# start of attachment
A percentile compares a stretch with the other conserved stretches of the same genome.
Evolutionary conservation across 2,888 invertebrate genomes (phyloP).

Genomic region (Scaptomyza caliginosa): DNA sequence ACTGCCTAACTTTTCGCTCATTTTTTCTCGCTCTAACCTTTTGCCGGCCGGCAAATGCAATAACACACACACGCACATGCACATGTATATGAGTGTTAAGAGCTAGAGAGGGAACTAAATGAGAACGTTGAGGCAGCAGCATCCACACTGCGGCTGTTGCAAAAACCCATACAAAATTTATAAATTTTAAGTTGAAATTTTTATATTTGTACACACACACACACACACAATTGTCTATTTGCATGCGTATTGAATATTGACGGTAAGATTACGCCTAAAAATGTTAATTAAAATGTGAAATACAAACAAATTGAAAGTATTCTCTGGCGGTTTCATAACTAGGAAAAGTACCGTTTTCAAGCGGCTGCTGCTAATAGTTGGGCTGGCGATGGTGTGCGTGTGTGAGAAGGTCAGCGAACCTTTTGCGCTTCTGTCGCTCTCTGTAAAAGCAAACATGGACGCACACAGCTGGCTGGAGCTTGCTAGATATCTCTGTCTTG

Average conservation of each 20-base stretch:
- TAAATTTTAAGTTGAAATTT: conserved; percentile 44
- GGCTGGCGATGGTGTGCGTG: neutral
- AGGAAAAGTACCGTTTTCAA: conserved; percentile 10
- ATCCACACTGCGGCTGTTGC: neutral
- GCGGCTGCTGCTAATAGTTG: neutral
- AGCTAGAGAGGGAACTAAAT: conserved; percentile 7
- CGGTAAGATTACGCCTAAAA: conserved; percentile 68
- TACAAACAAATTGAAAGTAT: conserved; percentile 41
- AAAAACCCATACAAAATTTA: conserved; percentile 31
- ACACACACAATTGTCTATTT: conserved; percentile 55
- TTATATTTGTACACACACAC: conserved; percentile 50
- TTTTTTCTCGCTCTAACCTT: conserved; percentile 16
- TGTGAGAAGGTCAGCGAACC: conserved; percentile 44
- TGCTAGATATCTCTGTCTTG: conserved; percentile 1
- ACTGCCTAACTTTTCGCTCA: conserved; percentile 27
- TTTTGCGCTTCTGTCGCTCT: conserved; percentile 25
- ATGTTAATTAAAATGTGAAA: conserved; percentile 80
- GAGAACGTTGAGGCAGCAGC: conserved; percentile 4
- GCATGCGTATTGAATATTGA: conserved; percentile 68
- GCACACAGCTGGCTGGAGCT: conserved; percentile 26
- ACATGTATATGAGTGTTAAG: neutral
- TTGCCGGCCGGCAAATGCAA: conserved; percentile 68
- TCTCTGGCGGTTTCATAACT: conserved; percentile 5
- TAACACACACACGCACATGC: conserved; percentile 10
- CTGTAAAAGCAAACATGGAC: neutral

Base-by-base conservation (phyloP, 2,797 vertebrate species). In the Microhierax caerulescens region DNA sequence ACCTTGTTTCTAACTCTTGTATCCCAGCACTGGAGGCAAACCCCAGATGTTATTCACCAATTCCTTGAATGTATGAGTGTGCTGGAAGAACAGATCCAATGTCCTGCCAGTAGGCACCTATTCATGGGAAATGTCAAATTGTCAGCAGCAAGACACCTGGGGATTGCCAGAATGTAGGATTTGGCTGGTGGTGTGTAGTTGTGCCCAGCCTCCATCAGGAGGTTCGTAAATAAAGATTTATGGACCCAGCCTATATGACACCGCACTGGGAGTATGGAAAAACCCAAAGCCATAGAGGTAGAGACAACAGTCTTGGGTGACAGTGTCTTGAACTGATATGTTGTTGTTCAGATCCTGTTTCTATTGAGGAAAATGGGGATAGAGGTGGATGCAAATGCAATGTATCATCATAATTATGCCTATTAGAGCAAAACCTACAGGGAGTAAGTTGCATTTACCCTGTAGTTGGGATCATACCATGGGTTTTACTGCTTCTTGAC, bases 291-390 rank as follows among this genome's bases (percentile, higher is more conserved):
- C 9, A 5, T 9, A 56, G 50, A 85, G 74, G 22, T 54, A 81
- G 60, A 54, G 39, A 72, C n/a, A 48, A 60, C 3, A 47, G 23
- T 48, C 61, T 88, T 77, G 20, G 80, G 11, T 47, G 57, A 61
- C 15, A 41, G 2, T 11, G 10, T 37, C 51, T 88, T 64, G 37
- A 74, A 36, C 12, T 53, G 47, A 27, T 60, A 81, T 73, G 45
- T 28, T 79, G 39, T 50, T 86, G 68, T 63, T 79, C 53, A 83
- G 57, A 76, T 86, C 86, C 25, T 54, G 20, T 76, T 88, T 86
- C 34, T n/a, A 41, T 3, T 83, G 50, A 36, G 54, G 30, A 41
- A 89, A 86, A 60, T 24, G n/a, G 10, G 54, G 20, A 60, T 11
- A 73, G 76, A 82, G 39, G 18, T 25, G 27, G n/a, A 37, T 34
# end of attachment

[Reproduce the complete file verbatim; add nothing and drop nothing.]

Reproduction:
A percentile compares a stretch with the other conserved stretches of the same genome.
Evolutionary conservation across 2,888 invertebrate genomes (phyloP).

Genomic region (Scaptomyza caliginosa): DNA sequence ACTGCCTAACTTTTCGCTCATTTTTTCTCGCTCTAACCTTTTGCCGGCCGGCAAATGCAATAACACACACACGCACATGCACATGTATATGAGTGTTAAGAGCTAGAGAGGGAACTAAATGAGAACGTTGAGGCAGCAGCATCCACACTGCGGCTGTTGCAAAAACCCATACAAAATTTATAAATTTTAAGTTGAAATTTTTATATTTGTACACACACACACACACACAATTGTCTATTTGCATGCGTATTGAATATTGACGGTAAGATTACGCCTAAAAATGTTAATTAAAATGTGAAATACAAACAAATTGAAAGTATTCTCTGGCGGTTTCATAACTAGGAAAAGTACCGTTTTCAAGCGGCTGCTGCTAATAGTTGGGCTGGCGATGGTGTGCGTGTGTGAGAAGGTCAGCGAACCTTTTGCGCTTCTGTCGCTCTCTGTAAAAGCAAACATGGACGCACACAGCTGGCTGGAGCTTGCTAGATATCTCTGTCTTG

Average conservation of each 20-base stretch:
- TAAATTTTAAGTTGAAATTT: conserved; percentile 44
- GGCTGGCGATGGTGTGCGTG: neutral
- AGGAAAAGTACCGTTTTCAA: conserved; percentile 10
- ATCCACACTGCGGCTGTTGC: neutral
- GCGGCTGCTGCTAATAGTTG: neutral
- AGCTAGAGAGGGAACTAAAT: conserved; percentile 7
- CGGTAAGATTACGCCTAAAA: conserved; percentile 68
- TACAAACAAATTGAAAGTAT: conserved; percentile 41
- AAAAACCCATACAAAATTTA: conserved; percentile 31
- ACACACACAATTGTCTATTT: conserved; percentile 55
- TTATATTTGTACACACACAC: conserved; percentile 50
- TTTTTTCTCGCTCTAACCTT: conserved; percentile 16
- TGTGAGAAGGTCAGCGAACC: conserved; percentile 44
- TGCTAGATATCTCTGTCTTG: conserved; percentile 1
- ACTGCCTAACTTTTCGCTCA: conserved; percentile 27
- TTTTGCGCTTCTGTCGCTCT: conserved; percentile 25
- ATGTTAATTAAAATGTGAAA: conserved; percentile 80
- GAGAACGTTGAGGCAGCAGC: conserved; percentile 4
- GCATGCGTATTGAATATTGA: conserved; percentile 68
- GCACACAGCTGGCTGGAGCT: conserved; percentile 26
- ACATGTATATGAGTGTTAAG: neutral
- TTGCCGGCCGGCAAATGCAA: conserved; percentile 68
- TCTCTGGCGGTTTCATAACT: conserved; percentile 5
- TAACACACACACGCACATGC: conserved; percentile 10
- CTGTAAAAGCAAACATGGAC: neutral

Base-by-base conservation (phyloP, 2,797 vertebrate species). In the Microhierax caerulescens region DNA sequence ACCTTGTTTCTAACTCTTGTATCCCAGCACTGGAGGCAAACCCCAGATGTTATTCACCAATTCCTTGAATGTATGAGTGTGCTGGAAGAACAGATCCAATGTCCTGCCAGTAGGCACCTATTCATGGGAAATGTCAAATTGTCAGCAGCAAGACACCTGGGGATTGCCAGAATGTAGGATTTGGCTGGTGGTGTGTAGTTGTGCCCAGCCTCCATCAGGAGGTTCGTAAATAAAGATTTATGGACCCAGCCTATATGACACCGCACTGGGAGTATGGAAAAACCCAAAGCCATAGAGGTAGAGACAACAGTCTTGGGTGACAGTGTCTTGAACTGATATGTTGTTGTTCAGATCCTGTTTCTATTGAGGAAAATGGGGATAGAGGTGGATGCAAATGCAATGTATCATCATAATTATGCCTATTAGAGCAAAACCTACAGGGAGTAAGTTGCATTTACCCTGTAGTTGGGATCATACCATGGGTTTTACTGCTTCTTGAC, bases 291-390 rank as follows among this genome's bases (percentile, higher is more conserved):
- C 9, A 5, T 9, A 56, G 50, A 85, G 74, G 22, T 54, A 81
- G 60, A 54, G 39, A 72, C n/a, A 48, A 60, C 3, A 47, G 23
- T 48, C 61, T 88, T 77, G 20, G 80, G 11, T 47, G 57, A 61
- C 15, A 41, G 2, T 11, G 10, T 37, C 51, T 88, T 64, G 37
- A 74, A 36, C 12, T 53, G 47, A 27, T 60, A 81, T 73, G 45
- T 28, T 79, G 39, T 50, T 86, G 68, T 63, T 79, C 53, A 83
- G 57, A 76, T 86, C 86, C 25, T 54, G 20, T 76, T 88, T 86
- C 34, T n/a, A 41, T 3, T 83, G 50, A 36, G 54, G 30, A 41
- A 89, A 86, A 60, T 24, G n/a, G 10, G 54, G 20, A 60, T 11
- A 73, G 76, A 82, G 39, G 18, T 25, G 27, G n/a, A 37, T 34